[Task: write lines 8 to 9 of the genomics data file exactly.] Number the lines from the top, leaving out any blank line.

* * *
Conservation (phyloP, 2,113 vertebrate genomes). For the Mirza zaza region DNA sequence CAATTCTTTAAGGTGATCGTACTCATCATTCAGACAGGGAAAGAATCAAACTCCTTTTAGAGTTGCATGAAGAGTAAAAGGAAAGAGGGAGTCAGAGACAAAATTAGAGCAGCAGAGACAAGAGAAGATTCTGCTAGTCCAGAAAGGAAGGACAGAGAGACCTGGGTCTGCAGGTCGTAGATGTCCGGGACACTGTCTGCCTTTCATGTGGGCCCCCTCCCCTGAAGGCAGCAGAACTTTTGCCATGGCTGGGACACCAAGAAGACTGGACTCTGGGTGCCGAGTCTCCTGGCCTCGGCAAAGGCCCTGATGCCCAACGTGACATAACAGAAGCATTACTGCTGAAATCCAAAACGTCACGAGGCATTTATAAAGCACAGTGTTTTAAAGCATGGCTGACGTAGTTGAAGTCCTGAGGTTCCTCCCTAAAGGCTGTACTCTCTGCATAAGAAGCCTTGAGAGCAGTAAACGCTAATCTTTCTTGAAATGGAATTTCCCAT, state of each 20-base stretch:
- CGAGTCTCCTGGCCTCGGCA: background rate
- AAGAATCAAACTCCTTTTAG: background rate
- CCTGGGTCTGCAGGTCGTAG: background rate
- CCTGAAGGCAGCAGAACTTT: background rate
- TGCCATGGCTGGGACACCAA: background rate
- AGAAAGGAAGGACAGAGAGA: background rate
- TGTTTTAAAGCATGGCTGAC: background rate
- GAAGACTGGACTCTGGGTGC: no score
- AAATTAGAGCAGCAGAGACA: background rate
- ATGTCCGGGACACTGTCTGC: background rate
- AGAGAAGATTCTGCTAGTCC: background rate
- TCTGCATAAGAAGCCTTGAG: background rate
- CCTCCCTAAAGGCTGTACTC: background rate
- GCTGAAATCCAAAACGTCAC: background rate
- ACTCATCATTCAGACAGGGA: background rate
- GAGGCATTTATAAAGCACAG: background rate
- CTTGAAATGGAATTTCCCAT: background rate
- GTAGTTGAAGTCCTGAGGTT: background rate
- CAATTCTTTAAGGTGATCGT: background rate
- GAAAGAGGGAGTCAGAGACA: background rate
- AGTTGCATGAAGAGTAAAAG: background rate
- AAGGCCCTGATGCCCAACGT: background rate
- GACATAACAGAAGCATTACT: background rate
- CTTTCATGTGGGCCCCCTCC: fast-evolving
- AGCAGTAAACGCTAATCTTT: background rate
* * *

- TGTTTTAAAGCATGGCTGAC: background rate
- GAAGACTGGACTCTGGGTGC: no score